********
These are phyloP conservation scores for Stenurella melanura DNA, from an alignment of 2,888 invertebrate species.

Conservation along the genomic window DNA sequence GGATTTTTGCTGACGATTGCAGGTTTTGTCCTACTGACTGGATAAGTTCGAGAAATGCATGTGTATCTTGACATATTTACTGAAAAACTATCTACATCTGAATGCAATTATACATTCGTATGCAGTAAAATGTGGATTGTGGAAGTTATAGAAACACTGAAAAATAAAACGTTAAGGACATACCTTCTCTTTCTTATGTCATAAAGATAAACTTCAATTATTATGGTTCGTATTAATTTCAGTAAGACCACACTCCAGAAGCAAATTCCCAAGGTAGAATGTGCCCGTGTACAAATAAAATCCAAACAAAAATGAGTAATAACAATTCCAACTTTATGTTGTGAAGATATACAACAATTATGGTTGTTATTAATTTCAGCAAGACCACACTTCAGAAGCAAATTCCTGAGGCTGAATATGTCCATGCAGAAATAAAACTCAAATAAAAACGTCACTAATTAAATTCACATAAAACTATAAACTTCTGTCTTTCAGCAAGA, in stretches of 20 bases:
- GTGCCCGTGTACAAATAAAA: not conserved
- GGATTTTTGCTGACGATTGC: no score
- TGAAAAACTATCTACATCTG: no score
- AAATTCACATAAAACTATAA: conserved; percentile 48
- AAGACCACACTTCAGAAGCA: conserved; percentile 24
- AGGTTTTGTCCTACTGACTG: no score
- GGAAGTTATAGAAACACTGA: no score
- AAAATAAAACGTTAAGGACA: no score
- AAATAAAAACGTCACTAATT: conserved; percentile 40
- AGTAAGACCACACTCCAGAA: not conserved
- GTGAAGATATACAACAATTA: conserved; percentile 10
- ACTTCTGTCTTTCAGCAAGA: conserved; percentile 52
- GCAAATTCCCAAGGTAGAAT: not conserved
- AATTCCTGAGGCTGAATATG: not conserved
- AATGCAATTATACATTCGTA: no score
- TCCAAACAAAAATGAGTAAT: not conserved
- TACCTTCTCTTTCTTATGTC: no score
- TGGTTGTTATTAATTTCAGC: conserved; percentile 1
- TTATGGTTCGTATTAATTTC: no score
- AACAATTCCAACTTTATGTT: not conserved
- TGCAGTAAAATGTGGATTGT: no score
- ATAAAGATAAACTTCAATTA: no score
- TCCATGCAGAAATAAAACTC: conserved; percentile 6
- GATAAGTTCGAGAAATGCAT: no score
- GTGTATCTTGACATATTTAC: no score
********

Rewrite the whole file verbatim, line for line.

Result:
These are phyloP conservation scores for Stenurella melanura DNA, from an alignment of 2,888 invertebrate species.

Conservation along the genomic window DNA sequence GGATTTTTGCTGACGATTGCAGGTTTTGTCCTACTGACTGGATAAGTTCGAGAAATGCATGTGTATCTTGACATATTTACTGAAAAACTATCTACATCTGAATGCAATTATACATTCGTATGCAGTAAAATGTGGATTGTGGAAGTTATAGAAACACTGAAAAATAAAACGTTAAGGACATACCTTCTCTTTCTTATGTCATAAAGATAAACTTCAATTATTATGGTTCGTATTAATTTCAGTAAGACCACACTCCAGAAGCAAATTCCCAAGGTAGAATGTGCCCGTGTACAAATAAAATCCAAACAAAAATGAGTAATAACAATTCCAACTTTATGTTGTGAAGATATACAACAATTATGGTTGTTATTAATTTCAGCAAGACCACACTTCAGAAGCAAATTCCTGAGGCTGAATATGTCCATGCAGAAATAAAACTCAAATAAAAACGTCACTAATTAAATTCACATAAAACTATAAACTTCTGTCTTTCAGCAAGA, in stretches of 20 bases:
- GTGCCCGTGTACAAATAAAA: not conserved
- GGATTTTTGCTGACGATTGC: no score
- TGAAAAACTATCTACATCTG: no score
- AAATTCACATAAAACTATAA: conserved; percentile 48
- AAGACCACACTTCAGAAGCA: conserved; percentile 24
- AGGTTTTGTCCTACTGACTG: no score
- GGAAGTTATAGAAACACTGA: no score
- AAAATAAAACGTTAAGGACA: no score
- AAATAAAAACGTCACTAATT: conserved; percentile 40
- AGTAAGACCACACTCCAGAA: not conserved
- GTGAAGATATACAACAATTA: conserved; percentile 10
- ACTTCTGTCTTTCAGCAAGA: conserved; percentile 52
- GCAAATTCCCAAGGTAGAAT: not conserved
- AATTCCTGAGGCTGAATATG: not conserved
- AATGCAATTATACATTCGTA: no score
- TCCAAACAAAAATGAGTAAT: not conserved
- TACCTTCTCTTTCTTATGTC: no score
- TGGTTGTTATTAATTTCAGC: conserved; percentile 1
- TTATGGTTCGTATTAATTTC: no score
- AACAATTCCAACTTTATGTT: not conserved
- TGCAGTAAAATGTGGATTGT: no score
- ATAAAGATAAACTTCAATTA: no score
- TCCATGCAGAAATAAAACTC: conserved; percentile 6
- GATAAGTTCGAGAAATGCAT: no score
- GTGTATCTTGACATATTTAC: no score